Antique collectors refer to spoons and forks used on the dining table as flatware. Silver flatware dates back as far as the 16th century, while silverplate pieces arrived with the advent of new plating techniques in the 1740s. There often isn't a discernible difference between silverplate and sterling flatware items. However, a closer look will reveal small, but significant, differences. Sterling can be much more valuable than silverplate.
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Silverplate flatware differs from sterling in its silver content. Silverplate is usually made from a base metal, such as nickel or copper, with a thin layer of silver on the surface. From the mid-19th century, silver was applied using electrolysis. Generally, silverplate flatware is worth less than sterling items. However, some silverplate flatware is sought after. Old Sheffield Plate is an early and rare form of plate silver. Spoons and forks in this style can date back to the 1700s. Some forks and spoons are marked with the acronyms "EPBM" or "EPNS" to indicate they are electroplated silver.
The name sterling applies to items with 92.5 per cent silver content. Many American sterling flatware items have the name "Sterling" or the digits "925" pressed into the metal for identification. Sterling flatware from England may have the Lion Passant hallmark--a stamp in the shape of a lion that denotes sterling quality.
Most sterling silver flatware items are hallmarked. Hallmarks are words, letters, numbers or images pressed into the surface of the metal. Marks may relate to the original maker, the city where produced and the date of manufacture. Some markers command higher prices than others, and older dates tend to result in higher value. Silverplate items are not always hallmarked. Old Sheffield Plate and specialist silverplate such as Christofle have various hallmarks. More recent reproduction Sheffield Plate is usually marked "Silver on Copper" and is worth far less than the original.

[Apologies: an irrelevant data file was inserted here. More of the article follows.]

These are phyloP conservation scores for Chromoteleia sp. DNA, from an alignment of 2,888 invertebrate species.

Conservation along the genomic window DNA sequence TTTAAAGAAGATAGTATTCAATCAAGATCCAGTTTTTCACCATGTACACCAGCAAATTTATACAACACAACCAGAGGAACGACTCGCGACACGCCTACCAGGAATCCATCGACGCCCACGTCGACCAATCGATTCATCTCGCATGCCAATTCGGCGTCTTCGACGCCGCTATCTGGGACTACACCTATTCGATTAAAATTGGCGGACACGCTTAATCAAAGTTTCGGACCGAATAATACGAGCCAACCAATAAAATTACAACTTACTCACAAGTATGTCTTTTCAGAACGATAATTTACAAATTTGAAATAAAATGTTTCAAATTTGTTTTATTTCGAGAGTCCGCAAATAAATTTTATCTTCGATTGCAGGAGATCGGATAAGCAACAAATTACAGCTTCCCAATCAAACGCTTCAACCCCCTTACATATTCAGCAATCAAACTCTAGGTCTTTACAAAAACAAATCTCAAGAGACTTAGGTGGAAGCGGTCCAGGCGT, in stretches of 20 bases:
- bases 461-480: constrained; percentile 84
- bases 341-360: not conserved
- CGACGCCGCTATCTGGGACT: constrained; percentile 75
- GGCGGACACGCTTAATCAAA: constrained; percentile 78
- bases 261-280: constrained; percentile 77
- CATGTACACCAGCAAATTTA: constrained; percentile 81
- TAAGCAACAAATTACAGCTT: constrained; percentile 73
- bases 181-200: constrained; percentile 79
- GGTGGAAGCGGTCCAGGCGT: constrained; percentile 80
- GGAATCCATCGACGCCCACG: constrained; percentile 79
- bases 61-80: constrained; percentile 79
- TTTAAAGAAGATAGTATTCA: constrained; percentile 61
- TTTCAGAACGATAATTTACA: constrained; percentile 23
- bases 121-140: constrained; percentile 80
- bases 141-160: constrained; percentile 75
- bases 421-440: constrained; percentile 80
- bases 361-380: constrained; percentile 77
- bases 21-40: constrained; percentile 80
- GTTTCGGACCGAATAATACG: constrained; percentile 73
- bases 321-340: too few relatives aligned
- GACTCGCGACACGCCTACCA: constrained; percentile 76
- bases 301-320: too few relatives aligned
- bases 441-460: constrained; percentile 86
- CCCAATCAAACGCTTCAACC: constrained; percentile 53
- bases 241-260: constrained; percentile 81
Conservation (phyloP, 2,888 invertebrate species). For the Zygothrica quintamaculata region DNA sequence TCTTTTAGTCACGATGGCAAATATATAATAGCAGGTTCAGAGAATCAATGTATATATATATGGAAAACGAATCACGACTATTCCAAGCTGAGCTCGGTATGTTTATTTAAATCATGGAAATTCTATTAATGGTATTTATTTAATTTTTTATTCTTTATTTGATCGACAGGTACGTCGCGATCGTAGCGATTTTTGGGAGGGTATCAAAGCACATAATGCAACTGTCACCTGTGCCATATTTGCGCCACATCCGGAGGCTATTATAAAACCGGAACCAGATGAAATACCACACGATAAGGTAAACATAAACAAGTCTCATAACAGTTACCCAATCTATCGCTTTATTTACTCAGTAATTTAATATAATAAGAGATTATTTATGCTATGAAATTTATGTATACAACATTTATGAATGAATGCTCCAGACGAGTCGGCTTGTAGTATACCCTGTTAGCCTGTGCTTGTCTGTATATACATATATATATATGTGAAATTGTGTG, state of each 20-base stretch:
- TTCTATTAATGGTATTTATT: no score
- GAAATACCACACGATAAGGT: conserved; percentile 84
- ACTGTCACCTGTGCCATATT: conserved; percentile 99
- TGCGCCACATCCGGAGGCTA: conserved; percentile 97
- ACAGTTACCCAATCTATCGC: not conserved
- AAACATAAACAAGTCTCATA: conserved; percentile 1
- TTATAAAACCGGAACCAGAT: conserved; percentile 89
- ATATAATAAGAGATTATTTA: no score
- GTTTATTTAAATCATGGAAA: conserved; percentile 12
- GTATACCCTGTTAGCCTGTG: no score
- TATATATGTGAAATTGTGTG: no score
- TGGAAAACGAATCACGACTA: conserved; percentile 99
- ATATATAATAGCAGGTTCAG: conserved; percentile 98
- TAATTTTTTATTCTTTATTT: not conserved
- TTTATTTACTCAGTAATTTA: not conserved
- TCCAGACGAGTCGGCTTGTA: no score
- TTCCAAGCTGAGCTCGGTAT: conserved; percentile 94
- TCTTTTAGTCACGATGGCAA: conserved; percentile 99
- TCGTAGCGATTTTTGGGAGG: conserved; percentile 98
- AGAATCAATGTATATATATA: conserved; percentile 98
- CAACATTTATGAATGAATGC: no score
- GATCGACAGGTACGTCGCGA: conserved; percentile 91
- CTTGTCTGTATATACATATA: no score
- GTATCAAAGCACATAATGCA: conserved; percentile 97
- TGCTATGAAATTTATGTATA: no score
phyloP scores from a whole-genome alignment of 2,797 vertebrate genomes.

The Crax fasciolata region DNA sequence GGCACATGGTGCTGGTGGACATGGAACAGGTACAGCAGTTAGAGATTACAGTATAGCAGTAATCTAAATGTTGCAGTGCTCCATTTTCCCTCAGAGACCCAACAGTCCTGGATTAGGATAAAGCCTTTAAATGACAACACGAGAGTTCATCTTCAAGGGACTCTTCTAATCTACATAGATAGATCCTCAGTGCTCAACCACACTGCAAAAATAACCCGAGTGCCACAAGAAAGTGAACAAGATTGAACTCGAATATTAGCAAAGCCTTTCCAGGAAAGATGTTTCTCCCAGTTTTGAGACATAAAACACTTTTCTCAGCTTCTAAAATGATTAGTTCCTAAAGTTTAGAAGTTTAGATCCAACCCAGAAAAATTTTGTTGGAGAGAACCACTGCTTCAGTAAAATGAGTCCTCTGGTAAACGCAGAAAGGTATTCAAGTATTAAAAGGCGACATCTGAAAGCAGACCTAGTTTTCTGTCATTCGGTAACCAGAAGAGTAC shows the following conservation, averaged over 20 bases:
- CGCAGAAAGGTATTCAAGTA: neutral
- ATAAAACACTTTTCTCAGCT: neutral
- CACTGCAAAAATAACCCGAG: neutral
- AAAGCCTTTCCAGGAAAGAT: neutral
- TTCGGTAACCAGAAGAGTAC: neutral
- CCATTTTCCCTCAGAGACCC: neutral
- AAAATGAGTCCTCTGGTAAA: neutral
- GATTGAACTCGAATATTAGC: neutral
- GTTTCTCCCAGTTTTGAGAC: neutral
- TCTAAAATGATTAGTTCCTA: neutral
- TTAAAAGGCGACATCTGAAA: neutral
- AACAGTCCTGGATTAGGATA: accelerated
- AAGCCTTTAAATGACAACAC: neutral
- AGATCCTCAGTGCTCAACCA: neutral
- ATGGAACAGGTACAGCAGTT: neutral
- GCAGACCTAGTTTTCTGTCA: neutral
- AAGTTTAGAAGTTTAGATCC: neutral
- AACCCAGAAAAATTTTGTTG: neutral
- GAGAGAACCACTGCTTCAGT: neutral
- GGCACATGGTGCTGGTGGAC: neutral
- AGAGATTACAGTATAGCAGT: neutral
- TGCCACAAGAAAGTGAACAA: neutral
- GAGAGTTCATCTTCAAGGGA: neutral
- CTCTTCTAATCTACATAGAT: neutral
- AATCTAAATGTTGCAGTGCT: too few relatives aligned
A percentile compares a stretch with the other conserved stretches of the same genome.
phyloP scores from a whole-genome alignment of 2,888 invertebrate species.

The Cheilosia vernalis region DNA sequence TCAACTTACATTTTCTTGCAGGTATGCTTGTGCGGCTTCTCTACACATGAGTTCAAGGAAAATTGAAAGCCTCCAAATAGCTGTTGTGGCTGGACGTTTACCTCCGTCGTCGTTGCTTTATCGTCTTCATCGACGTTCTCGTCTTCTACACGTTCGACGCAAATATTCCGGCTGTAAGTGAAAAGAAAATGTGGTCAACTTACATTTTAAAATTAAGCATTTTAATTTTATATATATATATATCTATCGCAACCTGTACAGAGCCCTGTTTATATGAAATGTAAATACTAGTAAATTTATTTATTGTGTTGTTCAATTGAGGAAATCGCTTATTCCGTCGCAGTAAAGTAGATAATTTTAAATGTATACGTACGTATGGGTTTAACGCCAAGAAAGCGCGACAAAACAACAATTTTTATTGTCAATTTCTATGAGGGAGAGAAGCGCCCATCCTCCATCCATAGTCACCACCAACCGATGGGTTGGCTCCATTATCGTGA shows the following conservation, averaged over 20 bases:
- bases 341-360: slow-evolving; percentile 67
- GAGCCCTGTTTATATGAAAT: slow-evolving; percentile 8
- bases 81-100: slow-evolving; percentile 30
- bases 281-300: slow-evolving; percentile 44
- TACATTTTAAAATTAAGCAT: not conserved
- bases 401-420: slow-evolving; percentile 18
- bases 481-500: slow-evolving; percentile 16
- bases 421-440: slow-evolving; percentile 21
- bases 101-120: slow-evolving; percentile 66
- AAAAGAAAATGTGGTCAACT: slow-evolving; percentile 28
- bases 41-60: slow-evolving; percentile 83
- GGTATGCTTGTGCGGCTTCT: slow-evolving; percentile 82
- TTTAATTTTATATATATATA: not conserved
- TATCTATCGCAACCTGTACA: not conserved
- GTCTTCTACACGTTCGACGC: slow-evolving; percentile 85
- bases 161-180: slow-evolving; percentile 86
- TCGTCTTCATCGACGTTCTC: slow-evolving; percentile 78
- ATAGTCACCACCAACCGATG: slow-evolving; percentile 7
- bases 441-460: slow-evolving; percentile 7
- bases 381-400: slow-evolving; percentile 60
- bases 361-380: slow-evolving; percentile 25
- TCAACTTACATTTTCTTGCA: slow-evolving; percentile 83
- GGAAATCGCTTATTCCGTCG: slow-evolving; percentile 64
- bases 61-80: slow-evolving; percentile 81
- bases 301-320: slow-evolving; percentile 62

In the case of both silverplate and sterling silver, condition affects value. Pieces with obvious repairs such as solder joins between the stem and head sell for less. Rips and dents also devalue flatware. Silverplate forks and spoons where the plate has worn away to reveal the base metal are far less desirable.
Silverplate and sterling flatware values fluctuate over time. You can get a good idea of current values by checking recent sale prices in auction houses. Larger auctioneers such as Sotheby's and Christie's often reveal sale prices on company websites. Look for specialist silver auctions. Annual price guides also provide a snapshot of silver values. Miller's Antiques and Collectables is an example of a popular online price guide.
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